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Health Outcomes for Complex Patients: Continuity of Care and Patient Perspectives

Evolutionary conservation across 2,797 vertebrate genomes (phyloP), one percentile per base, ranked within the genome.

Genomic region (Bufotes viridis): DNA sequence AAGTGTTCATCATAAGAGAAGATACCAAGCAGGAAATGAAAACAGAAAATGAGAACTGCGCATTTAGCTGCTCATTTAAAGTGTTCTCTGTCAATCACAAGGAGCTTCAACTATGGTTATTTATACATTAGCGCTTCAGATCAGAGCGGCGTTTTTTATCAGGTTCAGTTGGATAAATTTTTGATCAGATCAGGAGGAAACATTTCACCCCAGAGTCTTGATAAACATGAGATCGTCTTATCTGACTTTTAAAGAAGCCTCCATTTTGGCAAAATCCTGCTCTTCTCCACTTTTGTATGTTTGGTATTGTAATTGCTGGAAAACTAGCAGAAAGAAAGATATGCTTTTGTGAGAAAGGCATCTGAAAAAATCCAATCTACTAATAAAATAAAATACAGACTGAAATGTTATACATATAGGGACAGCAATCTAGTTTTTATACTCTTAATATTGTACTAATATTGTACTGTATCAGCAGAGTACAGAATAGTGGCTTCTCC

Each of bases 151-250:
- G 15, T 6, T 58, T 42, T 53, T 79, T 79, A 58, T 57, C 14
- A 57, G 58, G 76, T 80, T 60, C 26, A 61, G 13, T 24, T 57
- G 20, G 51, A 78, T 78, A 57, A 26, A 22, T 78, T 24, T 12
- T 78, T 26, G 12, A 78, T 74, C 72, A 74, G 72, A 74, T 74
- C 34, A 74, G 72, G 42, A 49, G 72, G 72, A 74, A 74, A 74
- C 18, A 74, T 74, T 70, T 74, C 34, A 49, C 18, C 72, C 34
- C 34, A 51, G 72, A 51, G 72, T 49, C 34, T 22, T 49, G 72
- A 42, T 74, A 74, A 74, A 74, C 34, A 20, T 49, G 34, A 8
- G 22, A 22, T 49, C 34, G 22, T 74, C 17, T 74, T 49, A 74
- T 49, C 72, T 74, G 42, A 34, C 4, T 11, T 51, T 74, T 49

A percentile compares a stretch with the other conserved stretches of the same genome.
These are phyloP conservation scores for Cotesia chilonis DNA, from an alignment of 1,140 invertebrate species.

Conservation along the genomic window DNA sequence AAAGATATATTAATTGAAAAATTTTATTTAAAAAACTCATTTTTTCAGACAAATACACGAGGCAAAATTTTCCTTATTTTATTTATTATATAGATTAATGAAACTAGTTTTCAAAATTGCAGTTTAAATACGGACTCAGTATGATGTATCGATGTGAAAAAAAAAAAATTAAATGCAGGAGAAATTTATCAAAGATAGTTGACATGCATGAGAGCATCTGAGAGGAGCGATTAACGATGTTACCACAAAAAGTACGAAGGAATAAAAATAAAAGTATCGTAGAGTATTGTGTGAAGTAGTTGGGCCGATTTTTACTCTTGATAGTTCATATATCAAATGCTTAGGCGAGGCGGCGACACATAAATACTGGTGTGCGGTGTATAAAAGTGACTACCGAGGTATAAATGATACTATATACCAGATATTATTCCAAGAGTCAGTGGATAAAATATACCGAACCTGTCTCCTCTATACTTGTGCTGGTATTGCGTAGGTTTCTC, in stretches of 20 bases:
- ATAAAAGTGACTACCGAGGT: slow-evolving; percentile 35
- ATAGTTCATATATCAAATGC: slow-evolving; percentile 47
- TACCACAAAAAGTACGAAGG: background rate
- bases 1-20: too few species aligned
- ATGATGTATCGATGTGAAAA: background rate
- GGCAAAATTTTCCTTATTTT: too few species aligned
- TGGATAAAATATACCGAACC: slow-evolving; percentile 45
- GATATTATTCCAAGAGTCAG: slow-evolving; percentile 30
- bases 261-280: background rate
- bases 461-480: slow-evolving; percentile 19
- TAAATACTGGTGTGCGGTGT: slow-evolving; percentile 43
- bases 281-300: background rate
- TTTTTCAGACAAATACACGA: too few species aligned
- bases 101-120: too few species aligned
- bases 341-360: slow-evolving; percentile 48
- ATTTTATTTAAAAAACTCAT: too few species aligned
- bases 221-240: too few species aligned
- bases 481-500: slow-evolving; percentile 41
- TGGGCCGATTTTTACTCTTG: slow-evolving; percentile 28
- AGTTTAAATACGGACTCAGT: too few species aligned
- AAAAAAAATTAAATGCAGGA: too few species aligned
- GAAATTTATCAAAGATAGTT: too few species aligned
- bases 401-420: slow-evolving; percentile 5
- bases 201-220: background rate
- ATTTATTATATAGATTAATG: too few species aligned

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Abstract The number of Americans with two or more chronic conditions will increase from 57 million to 81 million people over the next 20 years. It is not clear what constitutes optimal health outcomes for persons with multiple morbidities ('complex patients'), how to attain these outcomes, or how to measure this attainment. Both complex patients themselves and expert recommendations emphasize the need for patient-centered care including continuity of relationships with clinicians and coordination of care. However, we do not know which patient-level factors affect care outcomes, whether continuity of care should be a primary component of care for complex patients, and if so, which types of clinicians should establish those continuity relationships. To address these questions we will build on previous investigations that have concentrated on small pieces of the overall process of care for complex patients and start 'putting the pieces together' to inform practical change in our healthcare system. We hypothesize that a) subjective, patient-level factors such as financial constraints and perceived disease burden, are important in achieving desired health outcomes for complex patients; b) the effect of these patient- level factors is mediated by interpersonal continuity of care, and c) continuity of care need not be only with the primary care physician (PCP). Rather, effective interpersonal continuity of care may be provided by care managers or specialty physicians as well. In order to test these hypotheses we will assess a range of health outcomes as a function of subjective factors important to complex patients in a study population of approximately 900 adults age 65+ with 3 or more chronic medical conditions. We will combine collection of subjective data by a 2-phase survey with 2-year follow up, with substantial electronic data on patient and clinical variables including detailed encounter and continuity data. We will then develop mediational models to assess health outcomes as a function of continuity of care and patient-level factors. Although clearly a function of effective systems and policies, the focus of medical care is the patient. It will be virtually impossible to implement effective systems- or policy-level interventions to improve care without an understanding of what matters to complex patients. Coordinated, team-based care has been described as a crucial component of efficient and effective care of this population. This implies that effective continuity of care need not be focused solely on the patient-PCP relationship, but could occur with other clinicians as well. However, such 'multidimensional' continuity has never been studied with regard to patient needs or health outcomes. Results from this investigation will clarify the benefits and mechanism of a broadly recommended, but unproven process of care for complex patients.
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